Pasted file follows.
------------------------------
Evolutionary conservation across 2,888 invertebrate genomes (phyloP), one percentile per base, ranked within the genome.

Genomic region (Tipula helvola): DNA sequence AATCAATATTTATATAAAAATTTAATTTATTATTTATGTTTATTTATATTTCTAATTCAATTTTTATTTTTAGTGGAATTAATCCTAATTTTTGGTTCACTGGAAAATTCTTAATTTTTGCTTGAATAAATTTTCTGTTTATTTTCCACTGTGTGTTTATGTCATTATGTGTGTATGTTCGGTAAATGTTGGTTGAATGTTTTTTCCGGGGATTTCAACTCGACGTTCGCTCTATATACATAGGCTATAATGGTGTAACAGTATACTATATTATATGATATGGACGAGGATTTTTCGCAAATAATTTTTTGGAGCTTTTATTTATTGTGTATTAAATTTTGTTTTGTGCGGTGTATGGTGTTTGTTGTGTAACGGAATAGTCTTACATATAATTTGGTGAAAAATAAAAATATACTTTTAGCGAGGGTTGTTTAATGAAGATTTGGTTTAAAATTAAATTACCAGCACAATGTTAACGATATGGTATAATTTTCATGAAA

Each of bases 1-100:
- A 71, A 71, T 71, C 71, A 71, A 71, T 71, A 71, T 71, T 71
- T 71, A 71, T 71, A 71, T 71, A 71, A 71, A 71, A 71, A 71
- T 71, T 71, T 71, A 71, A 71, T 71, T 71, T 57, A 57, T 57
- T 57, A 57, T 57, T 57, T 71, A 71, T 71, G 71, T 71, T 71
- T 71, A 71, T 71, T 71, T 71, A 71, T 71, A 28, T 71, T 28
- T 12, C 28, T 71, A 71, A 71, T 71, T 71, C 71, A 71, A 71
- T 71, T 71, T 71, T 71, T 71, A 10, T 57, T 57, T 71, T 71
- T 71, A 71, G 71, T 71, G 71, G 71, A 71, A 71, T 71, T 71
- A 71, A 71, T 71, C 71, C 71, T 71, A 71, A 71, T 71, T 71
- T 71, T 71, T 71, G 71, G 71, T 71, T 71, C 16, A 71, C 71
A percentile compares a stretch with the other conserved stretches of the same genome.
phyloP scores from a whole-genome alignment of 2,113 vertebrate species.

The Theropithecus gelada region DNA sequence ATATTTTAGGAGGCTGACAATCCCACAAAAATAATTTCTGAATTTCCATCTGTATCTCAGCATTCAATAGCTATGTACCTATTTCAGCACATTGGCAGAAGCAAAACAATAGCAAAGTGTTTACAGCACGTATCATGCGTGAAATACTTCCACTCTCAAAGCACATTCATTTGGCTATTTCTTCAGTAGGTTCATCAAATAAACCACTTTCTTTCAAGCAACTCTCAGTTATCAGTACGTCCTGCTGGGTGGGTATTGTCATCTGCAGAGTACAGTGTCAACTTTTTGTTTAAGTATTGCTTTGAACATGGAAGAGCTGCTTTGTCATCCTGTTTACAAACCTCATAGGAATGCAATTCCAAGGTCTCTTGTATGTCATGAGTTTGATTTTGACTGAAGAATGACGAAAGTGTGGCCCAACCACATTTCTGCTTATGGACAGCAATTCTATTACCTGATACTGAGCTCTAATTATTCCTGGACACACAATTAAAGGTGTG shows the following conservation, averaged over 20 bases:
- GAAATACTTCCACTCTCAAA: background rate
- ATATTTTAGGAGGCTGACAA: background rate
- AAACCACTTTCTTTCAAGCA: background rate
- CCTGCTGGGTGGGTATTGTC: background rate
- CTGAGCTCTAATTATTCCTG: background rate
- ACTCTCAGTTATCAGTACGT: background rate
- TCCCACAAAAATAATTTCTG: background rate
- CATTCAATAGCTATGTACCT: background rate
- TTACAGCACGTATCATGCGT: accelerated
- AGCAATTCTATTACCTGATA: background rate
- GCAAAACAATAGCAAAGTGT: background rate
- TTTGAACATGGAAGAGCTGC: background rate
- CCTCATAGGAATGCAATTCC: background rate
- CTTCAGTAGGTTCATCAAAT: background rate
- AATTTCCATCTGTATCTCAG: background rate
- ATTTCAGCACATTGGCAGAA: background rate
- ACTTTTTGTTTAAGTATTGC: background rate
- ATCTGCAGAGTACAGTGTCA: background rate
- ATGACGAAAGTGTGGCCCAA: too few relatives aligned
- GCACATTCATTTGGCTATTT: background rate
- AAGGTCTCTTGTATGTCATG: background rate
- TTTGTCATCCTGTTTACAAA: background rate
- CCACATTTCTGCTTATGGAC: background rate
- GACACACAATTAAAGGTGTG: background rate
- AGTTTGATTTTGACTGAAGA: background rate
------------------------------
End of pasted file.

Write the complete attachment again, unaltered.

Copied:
Evolutionary conservation across 2,888 invertebrate genomes (phyloP), one percentile per base, ranked within the genome.

Genomic region (Tipula helvola): DNA sequence AATCAATATTTATATAAAAATTTAATTTATTATTTATGTTTATTTATATTTCTAATTCAATTTTTATTTTTAGTGGAATTAATCCTAATTTTTGGTTCACTGGAAAATTCTTAATTTTTGCTTGAATAAATTTTCTGTTTATTTTCCACTGTGTGTTTATGTCATTATGTGTGTATGTTCGGTAAATGTTGGTTGAATGTTTTTTCCGGGGATTTCAACTCGACGTTCGCTCTATATACATAGGCTATAATGGTGTAACAGTATACTATATTATATGATATGGACGAGGATTTTTCGCAAATAATTTTTTGGAGCTTTTATTTATTGTGTATTAAATTTTGTTTTGTGCGGTGTATGGTGTTTGTTGTGTAACGGAATAGTCTTACATATAATTTGGTGAAAAATAAAAATATACTTTTAGCGAGGGTTGTTTAATGAAGATTTGGTTTAAAATTAAATTACCAGCACAATGTTAACGATATGGTATAATTTTCATGAAA

Each of bases 1-100:
- A 71, A 71, T 71, C 71, A 71, A 71, T 71, A 71, T 71, T 71
- T 71, A 71, T 71, A 71, T 71, A 71, A 71, A 71, A 71, A 71
- T 71, T 71, T 71, A 71, A 71, T 71, T 71, T 57, A 57, T 57
- T 57, A 57, T 57, T 57, T 71, A 71, T 71, G 71, T 71, T 71
- T 71, A 71, T 71, T 71, T 71, A 71, T 71, A 28, T 71, T 28
- T 12, C 28, T 71, A 71, A 71, T 71, T 71, C 71, A 71, A 71
- T 71, T 71, T 71, T 71, T 71, A 10, T 57, T 57, T 71, T 71
- T 71, A 71, G 71, T 71, G 71, G 71, A 71, A 71, T 71, T 71
- A 71, A 71, T 71, C 71, C 71, T 71, A 71, A 71, T 71, T 71
- T 71, T 71, T 71, G 71, G 71, T 71, T 71, C 16, A 71, C 71
A percentile compares a stretch with the other conserved stretches of the same genome.
phyloP scores from a whole-genome alignment of 2,113 vertebrate species.

The Theropithecus gelada region DNA sequence ATATTTTAGGAGGCTGACAATCCCACAAAAATAATTTCTGAATTTCCATCTGTATCTCAGCATTCAATAGCTATGTACCTATTTCAGCACATTGGCAGAAGCAAAACAATAGCAAAGTGTTTACAGCACGTATCATGCGTGAAATACTTCCACTCTCAAAGCACATTCATTTGGCTATTTCTTCAGTAGGTTCATCAAATAAACCACTTTCTTTCAAGCAACTCTCAGTTATCAGTACGTCCTGCTGGGTGGGTATTGTCATCTGCAGAGTACAGTGTCAACTTTTTGTTTAAGTATTGCTTTGAACATGGAAGAGCTGCTTTGTCATCCTGTTTACAAACCTCATAGGAATGCAATTCCAAGGTCTCTTGTATGTCATGAGTTTGATTTTGACTGAAGAATGACGAAAGTGTGGCCCAACCACATTTCTGCTTATGGACAGCAATTCTATTACCTGATACTGAGCTCTAATTATTCCTGGACACACAATTAAAGGTGTG shows the following conservation, averaged over 20 bases:
- GAAATACTTCCACTCTCAAA: background rate
- ATATTTTAGGAGGCTGACAA: background rate
- AAACCACTTTCTTTCAAGCA: background rate
- CCTGCTGGGTGGGTATTGTC: background rate
- CTGAGCTCTAATTATTCCTG: background rate
- ACTCTCAGTTATCAGTACGT: background rate
- TCCCACAAAAATAATTTCTG: background rate
- CATTCAATAGCTATGTACCT: background rate
- TTACAGCACGTATCATGCGT: accelerated
- AGCAATTCTATTACCTGATA: background rate
- GCAAAACAATAGCAAAGTGT: background rate
- TTTGAACATGGAAGAGCTGC: background rate
- CCTCATAGGAATGCAATTCC: background rate
- CTTCAGTAGGTTCATCAAAT: background rate
- AATTTCCATCTGTATCTCAG: background rate
- ATTTCAGCACATTGGCAGAA: background rate
- ACTTTTTGTTTAAGTATTGC: background rate
- ATCTGCAGAGTACAGTGTCA: background rate
- ATGACGAAAGTGTGGCCCAA: too few relatives aligned
- GCACATTCATTTGGCTATTT: background rate
- AAGGTCTCTTGTATGTCATG: background rate
- TTTGTCATCCTGTTTACAAA: background rate
- CCACATTTCTGCTTATGGAC: background rate
- GACACACAATTAAAGGTGTG: background rate
- AGTTTGATTTTGACTGAAGA: background rate